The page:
them don't really know technology or what developments are occurring. That

puts them at a disadvantage even in their own organizations, she said, because

as technology becomes more important for agencies, executives need to align

more closely with their IT people.

"It's not necessarily a one-way thing," Pearson said. "One of the things

that CIOs in other agencies have suggested is that business- oriented people

need to know about technology and IT people need to know more about the

business side of things. We do have classes on these issues for the IT people,

but we've had nothing for the executives before now."

The six-session series will be held once every quarter, with the next

to begin Jan. 4 and run through Mar. 15 at a cost of $1,125 per person.

Each of the first five sessions comprises a lecture of up to two hours,

with the last hour or so left to questions and answers. The final session

— aimed at fitting the lessons of the first five sessions into the specific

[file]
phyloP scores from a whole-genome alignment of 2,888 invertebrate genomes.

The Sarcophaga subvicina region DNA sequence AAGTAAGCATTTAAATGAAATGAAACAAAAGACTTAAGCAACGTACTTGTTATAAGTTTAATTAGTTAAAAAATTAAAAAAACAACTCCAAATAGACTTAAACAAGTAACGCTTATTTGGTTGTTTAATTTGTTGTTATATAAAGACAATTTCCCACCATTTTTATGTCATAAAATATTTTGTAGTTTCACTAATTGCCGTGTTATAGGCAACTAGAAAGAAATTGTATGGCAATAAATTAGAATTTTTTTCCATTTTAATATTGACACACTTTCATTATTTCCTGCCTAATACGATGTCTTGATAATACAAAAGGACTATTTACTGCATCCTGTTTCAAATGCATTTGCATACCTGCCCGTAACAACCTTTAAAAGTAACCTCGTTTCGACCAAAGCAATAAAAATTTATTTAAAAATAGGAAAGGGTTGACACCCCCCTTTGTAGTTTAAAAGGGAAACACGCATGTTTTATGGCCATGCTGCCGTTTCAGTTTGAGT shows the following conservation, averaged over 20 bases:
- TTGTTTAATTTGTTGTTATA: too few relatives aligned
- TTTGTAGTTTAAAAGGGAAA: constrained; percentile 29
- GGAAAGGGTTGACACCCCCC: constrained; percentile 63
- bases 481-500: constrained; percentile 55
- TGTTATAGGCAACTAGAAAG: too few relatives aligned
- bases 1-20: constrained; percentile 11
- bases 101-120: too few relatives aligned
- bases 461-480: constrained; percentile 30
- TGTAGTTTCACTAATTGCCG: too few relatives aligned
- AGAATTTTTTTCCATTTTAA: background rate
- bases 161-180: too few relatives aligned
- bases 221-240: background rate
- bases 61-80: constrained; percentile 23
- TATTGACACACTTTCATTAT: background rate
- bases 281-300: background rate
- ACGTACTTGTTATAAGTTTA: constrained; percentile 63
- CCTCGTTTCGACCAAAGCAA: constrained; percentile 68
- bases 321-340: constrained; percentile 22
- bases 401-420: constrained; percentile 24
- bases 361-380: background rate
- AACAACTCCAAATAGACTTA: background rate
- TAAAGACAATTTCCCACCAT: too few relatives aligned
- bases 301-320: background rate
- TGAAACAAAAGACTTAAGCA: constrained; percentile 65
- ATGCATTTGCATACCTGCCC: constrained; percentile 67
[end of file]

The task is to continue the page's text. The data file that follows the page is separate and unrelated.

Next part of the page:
expectations of the Oregon plan — is a give-and-take between session participants

and a panel of state agency heads.

After the first series that ended late last year, Pearson feels future

sessions will become less formal and more interactive. There's also the

possibility of producing Web-based programs as a way to provide continuing

education for session participants, she said.

Although acceptance of the need for this type of training varies throughout

the Oregon government — Mazziotti says it will take some time to convince

all the agencies' management about its worth — some are convinced that the